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They have got sharp claws and teeth,

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even though they're sort of 16 weeks old.

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-Not as interested, are they?

-Not interested in pulling the truck,

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they're more interested in playing with it and playing

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in between each other with it.

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Is that, maybe, something with their age?

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Cos they're older, they don't want to play as much?

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A few of them have been interested in playing,

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but I think they just get, sort of, they give up easier.

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So, Gemma, which lioness is that that just will not

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-let go of the rope?

-That's Jazeera, she's about seven

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so she's still quite playful.

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So Bob, what d'you think about the difference between the two prides?

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Well, I think the main difference being the first party were

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a lot younger, more inquisitive.

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This pride, a lot older, wiser,

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can't see the point in trying to kill a piece of rope!

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But I've got to say, they've both been amazing to watch.

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But for me, just seeing those cubs is going to be a winner every time!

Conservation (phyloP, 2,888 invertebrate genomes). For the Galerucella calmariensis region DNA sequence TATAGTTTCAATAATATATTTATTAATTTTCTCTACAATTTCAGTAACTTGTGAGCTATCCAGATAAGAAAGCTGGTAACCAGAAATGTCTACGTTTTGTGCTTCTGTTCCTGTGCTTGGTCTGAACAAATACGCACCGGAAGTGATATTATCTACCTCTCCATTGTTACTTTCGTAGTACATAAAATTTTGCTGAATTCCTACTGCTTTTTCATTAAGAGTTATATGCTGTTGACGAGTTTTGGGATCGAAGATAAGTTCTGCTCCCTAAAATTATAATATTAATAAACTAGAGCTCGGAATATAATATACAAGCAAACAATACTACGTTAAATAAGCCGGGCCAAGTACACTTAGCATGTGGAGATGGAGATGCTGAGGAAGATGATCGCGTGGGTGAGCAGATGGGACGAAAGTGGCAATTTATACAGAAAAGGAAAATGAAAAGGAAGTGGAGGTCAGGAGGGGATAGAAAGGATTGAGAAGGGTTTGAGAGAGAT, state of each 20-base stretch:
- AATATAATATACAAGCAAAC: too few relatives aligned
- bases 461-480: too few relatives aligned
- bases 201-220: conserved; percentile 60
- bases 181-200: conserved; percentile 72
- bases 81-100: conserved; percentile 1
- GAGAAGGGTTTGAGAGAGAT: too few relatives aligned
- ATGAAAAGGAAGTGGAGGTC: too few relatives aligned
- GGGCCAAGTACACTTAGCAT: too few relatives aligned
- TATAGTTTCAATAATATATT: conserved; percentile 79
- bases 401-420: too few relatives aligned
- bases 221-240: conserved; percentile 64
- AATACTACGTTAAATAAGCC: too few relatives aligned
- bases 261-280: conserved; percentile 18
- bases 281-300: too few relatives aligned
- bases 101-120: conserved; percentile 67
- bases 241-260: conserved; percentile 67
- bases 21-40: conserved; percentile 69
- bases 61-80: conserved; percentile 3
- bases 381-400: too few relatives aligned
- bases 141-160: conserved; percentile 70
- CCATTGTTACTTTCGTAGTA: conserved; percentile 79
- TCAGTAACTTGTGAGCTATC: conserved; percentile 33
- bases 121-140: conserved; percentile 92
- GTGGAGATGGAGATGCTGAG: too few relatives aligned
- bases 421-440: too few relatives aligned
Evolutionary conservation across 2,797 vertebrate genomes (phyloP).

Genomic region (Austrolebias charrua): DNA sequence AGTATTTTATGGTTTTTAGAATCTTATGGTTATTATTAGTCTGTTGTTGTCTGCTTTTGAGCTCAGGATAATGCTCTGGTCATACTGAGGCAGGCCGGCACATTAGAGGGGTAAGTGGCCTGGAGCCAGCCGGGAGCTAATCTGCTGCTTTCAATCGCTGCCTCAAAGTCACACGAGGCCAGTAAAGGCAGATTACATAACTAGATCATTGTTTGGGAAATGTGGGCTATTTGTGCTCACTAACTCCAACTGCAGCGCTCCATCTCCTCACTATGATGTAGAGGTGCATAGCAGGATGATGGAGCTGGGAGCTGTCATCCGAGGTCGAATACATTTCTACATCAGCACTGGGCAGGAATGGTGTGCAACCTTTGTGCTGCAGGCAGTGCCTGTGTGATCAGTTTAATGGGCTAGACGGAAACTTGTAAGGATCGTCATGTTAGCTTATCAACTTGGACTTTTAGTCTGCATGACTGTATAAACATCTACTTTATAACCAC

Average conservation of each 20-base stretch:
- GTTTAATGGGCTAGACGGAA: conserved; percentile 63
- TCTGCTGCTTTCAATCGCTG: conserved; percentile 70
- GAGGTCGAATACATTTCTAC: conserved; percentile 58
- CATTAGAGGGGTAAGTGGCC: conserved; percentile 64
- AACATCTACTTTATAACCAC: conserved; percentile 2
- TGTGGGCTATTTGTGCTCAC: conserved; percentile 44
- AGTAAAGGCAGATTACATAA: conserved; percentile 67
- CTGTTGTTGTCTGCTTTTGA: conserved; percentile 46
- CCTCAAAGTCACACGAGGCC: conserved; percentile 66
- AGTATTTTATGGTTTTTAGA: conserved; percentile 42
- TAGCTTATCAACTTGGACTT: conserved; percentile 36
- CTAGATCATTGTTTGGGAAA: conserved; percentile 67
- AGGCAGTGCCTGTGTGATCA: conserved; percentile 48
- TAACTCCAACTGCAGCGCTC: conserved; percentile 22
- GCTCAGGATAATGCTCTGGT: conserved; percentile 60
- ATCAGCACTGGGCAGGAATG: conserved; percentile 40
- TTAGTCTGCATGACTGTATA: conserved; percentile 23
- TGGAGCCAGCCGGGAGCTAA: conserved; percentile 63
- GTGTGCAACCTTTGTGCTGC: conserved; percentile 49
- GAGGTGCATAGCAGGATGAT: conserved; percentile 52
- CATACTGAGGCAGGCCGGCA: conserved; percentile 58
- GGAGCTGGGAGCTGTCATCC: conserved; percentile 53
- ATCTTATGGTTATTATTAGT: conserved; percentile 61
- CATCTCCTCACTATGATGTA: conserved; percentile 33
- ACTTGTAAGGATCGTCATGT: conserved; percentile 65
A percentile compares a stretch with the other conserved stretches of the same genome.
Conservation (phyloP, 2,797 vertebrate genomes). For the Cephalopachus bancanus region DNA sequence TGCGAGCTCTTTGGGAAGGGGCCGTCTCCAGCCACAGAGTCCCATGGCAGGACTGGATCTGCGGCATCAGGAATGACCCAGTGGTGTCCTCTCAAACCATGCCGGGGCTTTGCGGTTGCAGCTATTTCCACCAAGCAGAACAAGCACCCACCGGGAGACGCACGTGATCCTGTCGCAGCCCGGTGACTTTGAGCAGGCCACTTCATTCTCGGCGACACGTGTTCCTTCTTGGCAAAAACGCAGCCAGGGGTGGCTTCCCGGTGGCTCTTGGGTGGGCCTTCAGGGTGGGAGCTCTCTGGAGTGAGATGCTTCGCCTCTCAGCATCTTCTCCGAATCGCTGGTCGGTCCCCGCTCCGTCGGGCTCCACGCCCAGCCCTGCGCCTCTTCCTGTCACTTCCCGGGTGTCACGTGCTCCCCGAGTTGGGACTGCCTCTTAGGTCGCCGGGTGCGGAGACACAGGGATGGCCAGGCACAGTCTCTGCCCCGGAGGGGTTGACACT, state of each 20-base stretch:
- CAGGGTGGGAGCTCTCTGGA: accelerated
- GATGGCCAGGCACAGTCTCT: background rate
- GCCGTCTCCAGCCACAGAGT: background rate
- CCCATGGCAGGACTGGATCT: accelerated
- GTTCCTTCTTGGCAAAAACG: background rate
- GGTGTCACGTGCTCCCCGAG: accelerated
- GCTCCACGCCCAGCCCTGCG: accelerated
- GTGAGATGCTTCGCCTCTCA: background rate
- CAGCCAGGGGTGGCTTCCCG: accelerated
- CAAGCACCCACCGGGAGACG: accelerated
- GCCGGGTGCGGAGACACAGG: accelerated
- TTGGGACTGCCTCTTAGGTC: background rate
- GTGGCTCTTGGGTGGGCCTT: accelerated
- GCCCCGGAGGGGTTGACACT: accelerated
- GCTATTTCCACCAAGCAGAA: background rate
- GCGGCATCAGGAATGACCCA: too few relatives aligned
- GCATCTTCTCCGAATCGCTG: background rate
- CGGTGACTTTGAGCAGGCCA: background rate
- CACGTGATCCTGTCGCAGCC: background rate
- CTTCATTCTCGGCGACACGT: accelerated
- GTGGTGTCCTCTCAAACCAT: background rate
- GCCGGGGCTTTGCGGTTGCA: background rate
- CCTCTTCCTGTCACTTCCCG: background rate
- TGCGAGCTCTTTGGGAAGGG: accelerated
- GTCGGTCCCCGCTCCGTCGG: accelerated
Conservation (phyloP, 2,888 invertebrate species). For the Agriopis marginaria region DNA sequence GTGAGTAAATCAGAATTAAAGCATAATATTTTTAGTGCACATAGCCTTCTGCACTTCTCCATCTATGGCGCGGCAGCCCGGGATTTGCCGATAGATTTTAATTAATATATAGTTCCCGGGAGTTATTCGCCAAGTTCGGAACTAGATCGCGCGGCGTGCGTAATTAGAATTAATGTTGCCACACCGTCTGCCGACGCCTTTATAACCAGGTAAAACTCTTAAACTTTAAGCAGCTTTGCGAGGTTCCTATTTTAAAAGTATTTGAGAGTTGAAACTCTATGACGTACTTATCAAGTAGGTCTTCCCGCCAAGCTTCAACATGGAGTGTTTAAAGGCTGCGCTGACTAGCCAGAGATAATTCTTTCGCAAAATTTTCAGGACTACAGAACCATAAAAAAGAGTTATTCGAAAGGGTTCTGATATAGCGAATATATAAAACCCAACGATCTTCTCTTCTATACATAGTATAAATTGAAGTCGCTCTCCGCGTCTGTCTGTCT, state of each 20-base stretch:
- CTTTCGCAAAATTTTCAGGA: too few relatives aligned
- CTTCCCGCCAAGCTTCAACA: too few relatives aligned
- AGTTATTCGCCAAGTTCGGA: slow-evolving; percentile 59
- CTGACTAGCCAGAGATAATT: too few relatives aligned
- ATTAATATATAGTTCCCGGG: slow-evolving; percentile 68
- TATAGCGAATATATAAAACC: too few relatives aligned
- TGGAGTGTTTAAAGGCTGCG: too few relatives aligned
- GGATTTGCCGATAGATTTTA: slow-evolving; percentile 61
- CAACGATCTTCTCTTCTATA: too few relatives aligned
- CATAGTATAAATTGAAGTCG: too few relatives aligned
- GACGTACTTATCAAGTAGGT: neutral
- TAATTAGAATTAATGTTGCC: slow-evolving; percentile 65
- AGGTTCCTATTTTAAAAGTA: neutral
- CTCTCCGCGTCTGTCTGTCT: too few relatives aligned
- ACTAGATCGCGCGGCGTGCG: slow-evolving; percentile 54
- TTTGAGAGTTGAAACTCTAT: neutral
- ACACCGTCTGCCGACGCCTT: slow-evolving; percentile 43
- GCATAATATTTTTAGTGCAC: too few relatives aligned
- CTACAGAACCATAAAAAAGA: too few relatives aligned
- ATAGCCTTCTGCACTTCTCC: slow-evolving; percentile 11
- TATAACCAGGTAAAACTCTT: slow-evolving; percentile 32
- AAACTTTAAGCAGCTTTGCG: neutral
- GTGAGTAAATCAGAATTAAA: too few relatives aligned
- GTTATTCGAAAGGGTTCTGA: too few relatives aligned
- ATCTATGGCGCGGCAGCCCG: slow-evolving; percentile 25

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If you've been playing the Roar game

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on the CBBC website,

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you'll know that the trick to making the most of your park is to

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get all the cheat codes you can.

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Today, it's...

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We give out a new cheat code on every episode of Roar.

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So, don't miss a show, and happy gaming!

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Despite being strict vegetarians, hippos are absolutely deadly!

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Out in Africa,

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more people are killed every year by hippos than by lions!

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They overturn boats and crush people, mainly by accident,

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though they can be aggressive too.

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Spot and Sonia have been living here in the lake for over 35 years,

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and the only ones who dare go close are the sea lions,

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who like to sit on them.

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But now, we've come out on the boat with keeper Mark Tye,

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and a cunning plan to get some close-up shots.

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Now, there's a lot of nervous tension in the air on Roar today,

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because that over there that we just saw is a hippo

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submerged in the water, and it's time to unleash Croc Cam

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to try and get an amazing shot of the hippos.

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-I'm here with head keeper, Mark. How are you feeling about this?

-Good.

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-Are you up for it?

-Yeah, it'll be fun!

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Yes, it's Croc Cam, our latest invention is now finished.

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Underneath the crocodile's head, there's a radio-controlled boat,